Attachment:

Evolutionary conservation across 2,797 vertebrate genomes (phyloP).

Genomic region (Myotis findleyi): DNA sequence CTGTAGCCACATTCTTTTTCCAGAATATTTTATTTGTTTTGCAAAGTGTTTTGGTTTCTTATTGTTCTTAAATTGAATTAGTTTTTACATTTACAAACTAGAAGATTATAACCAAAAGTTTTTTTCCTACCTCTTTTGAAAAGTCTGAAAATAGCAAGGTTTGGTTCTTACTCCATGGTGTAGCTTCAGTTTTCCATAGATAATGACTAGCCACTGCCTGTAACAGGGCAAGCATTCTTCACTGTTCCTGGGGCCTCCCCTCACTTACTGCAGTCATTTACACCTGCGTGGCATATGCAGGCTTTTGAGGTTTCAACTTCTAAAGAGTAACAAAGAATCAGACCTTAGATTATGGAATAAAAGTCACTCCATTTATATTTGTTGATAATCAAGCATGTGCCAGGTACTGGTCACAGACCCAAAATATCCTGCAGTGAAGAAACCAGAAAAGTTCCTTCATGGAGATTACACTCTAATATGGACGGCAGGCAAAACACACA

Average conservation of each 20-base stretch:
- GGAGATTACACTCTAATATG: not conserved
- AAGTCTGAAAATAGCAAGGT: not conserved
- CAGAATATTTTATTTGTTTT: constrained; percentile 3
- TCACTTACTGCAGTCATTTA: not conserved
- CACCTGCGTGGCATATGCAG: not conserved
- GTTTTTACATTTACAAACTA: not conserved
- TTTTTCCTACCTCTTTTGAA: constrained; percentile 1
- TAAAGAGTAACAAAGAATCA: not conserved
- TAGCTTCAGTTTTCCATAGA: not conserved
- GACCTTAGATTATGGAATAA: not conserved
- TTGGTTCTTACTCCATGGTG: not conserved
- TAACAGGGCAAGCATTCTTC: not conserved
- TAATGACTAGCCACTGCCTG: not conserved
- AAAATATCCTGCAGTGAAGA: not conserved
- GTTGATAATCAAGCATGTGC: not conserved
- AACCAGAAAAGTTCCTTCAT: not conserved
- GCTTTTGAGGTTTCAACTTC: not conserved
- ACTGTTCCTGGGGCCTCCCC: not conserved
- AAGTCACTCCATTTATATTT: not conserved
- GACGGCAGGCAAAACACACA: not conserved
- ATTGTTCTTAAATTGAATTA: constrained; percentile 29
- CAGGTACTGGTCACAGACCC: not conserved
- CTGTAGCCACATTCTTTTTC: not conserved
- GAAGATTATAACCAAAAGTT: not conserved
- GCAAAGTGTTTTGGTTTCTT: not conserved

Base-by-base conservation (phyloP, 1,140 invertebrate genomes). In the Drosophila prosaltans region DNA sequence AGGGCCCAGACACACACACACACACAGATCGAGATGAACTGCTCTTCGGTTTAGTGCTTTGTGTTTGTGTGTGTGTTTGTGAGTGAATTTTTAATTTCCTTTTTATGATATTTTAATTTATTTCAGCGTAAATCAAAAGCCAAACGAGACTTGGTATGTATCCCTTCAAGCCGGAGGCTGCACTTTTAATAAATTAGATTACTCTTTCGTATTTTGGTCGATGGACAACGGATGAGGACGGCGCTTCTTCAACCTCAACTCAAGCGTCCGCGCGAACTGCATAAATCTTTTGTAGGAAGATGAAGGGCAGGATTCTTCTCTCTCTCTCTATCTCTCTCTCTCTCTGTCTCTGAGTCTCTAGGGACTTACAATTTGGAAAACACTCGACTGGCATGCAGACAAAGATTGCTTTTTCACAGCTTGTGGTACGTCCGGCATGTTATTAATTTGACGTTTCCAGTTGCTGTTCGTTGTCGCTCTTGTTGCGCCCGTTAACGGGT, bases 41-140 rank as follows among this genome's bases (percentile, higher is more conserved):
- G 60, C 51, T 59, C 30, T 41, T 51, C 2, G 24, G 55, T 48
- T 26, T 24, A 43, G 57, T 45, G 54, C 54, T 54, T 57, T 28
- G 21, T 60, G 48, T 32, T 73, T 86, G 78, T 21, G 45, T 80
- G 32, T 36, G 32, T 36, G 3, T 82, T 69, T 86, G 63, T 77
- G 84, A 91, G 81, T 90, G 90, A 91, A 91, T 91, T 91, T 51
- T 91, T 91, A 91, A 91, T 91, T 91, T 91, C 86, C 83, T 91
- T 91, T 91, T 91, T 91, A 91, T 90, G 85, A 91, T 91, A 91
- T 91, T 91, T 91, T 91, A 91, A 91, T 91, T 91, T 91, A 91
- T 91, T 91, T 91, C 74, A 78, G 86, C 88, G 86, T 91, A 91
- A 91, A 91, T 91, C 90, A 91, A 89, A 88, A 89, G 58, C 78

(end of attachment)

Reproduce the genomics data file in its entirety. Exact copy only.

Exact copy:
Evolutionary conservation across 2,797 vertebrate genomes (phyloP).

Genomic region (Myotis findleyi): DNA sequence CTGTAGCCACATTCTTTTTCCAGAATATTTTATTTGTTTTGCAAAGTGTTTTGGTTTCTTATTGTTCTTAAATTGAATTAGTTTTTACATTTACAAACTAGAAGATTATAACCAAAAGTTTTTTTCCTACCTCTTTTGAAAAGTCTGAAAATAGCAAGGTTTGGTTCTTACTCCATGGTGTAGCTTCAGTTTTCCATAGATAATGACTAGCCACTGCCTGTAACAGGGCAAGCATTCTTCACTGTTCCTGGGGCCTCCCCTCACTTACTGCAGTCATTTACACCTGCGTGGCATATGCAGGCTTTTGAGGTTTCAACTTCTAAAGAGTAACAAAGAATCAGACCTTAGATTATGGAATAAAAGTCACTCCATTTATATTTGTTGATAATCAAGCATGTGCCAGGTACTGGTCACAGACCCAAAATATCCTGCAGTGAAGAAACCAGAAAAGTTCCTTCATGGAGATTACACTCTAATATGGACGGCAGGCAAAACACACA

Average conservation of each 20-base stretch:
- GGAGATTACACTCTAATATG: not conserved
- AAGTCTGAAAATAGCAAGGT: not conserved
- CAGAATATTTTATTTGTTTT: constrained; percentile 3
- TCACTTACTGCAGTCATTTA: not conserved
- CACCTGCGTGGCATATGCAG: not conserved
- GTTTTTACATTTACAAACTA: not conserved
- TTTTTCCTACCTCTTTTGAA: constrained; percentile 1
- TAAAGAGTAACAAAGAATCA: not conserved
- TAGCTTCAGTTTTCCATAGA: not conserved
- GACCTTAGATTATGGAATAA: not conserved
- TTGGTTCTTACTCCATGGTG: not conserved
- TAACAGGGCAAGCATTCTTC: not conserved
- TAATGACTAGCCACTGCCTG: not conserved
- AAAATATCCTGCAGTGAAGA: not conserved
- GTTGATAATCAAGCATGTGC: not conserved
- AACCAGAAAAGTTCCTTCAT: not conserved
- GCTTTTGAGGTTTCAACTTC: not conserved
- ACTGTTCCTGGGGCCTCCCC: not conserved
- AAGTCACTCCATTTATATTT: not conserved
- GACGGCAGGCAAAACACACA: not conserved
- ATTGTTCTTAAATTGAATTA: constrained; percentile 29
- CAGGTACTGGTCACAGACCC: not conserved
- CTGTAGCCACATTCTTTTTC: not conserved
- GAAGATTATAACCAAAAGTT: not conserved
- GCAAAGTGTTTTGGTTTCTT: not conserved

Base-by-base conservation (phyloP, 1,140 invertebrate genomes). In the Drosophila prosaltans region DNA sequence AGGGCCCAGACACACACACACACACAGATCGAGATGAACTGCTCTTCGGTTTAGTGCTTTGTGTTTGTGTGTGTGTTTGTGAGTGAATTTTTAATTTCCTTTTTATGATATTTTAATTTATTTCAGCGTAAATCAAAAGCCAAACGAGACTTGGTATGTATCCCTTCAAGCCGGAGGCTGCACTTTTAATAAATTAGATTACTCTTTCGTATTTTGGTCGATGGACAACGGATGAGGACGGCGCTTCTTCAACCTCAACTCAAGCGTCCGCGCGAACTGCATAAATCTTTTGTAGGAAGATGAAGGGCAGGATTCTTCTCTCTCTCTCTATCTCTCTCTCTCTCTGTCTCTGAGTCTCTAGGGACTTACAATTTGGAAAACACTCGACTGGCATGCAGACAAAGATTGCTTTTTCACAGCTTGTGGTACGTCCGGCATGTTATTAATTTGACGTTTCCAGTTGCTGTTCGTTGTCGCTCTTGTTGCGCCCGTTAACGGGT, bases 41-140 rank as follows among this genome's bases (percentile, higher is more conserved):
- G 60, C 51, T 59, C 30, T 41, T 51, C 2, G 24, G 55, T 48
- T 26, T 24, A 43, G 57, T 45, G 54, C 54, T 54, T 57, T 28
- G 21, T 60, G 48, T 32, T 73, T 86, G 78, T 21, G 45, T 80
- G 32, T 36, G 32, T 36, G 3, T 82, T 69, T 86, G 63, T 77
- G 84, A 91, G 81, T 90, G 90, A 91, A 91, T 91, T 91, T 51
- T 91, T 91, A 91, A 91, T 91, T 91, T 91, C 86, C 83, T 91
- T 91, T 91, T 91, T 91, A 91, T 90, G 85, A 91, T 91, A 91
- T 91, T 91, T 91, T 91, A 91, A 91, T 91, T 91, T 91, A 91
- T 91, T 91, T 91, C 74, A 78, G 86, C 88, G 86, T 91, A 91
- A 91, A 91, T 91, C 90, A 91, A 89, A 88, A 89, G 58, C 78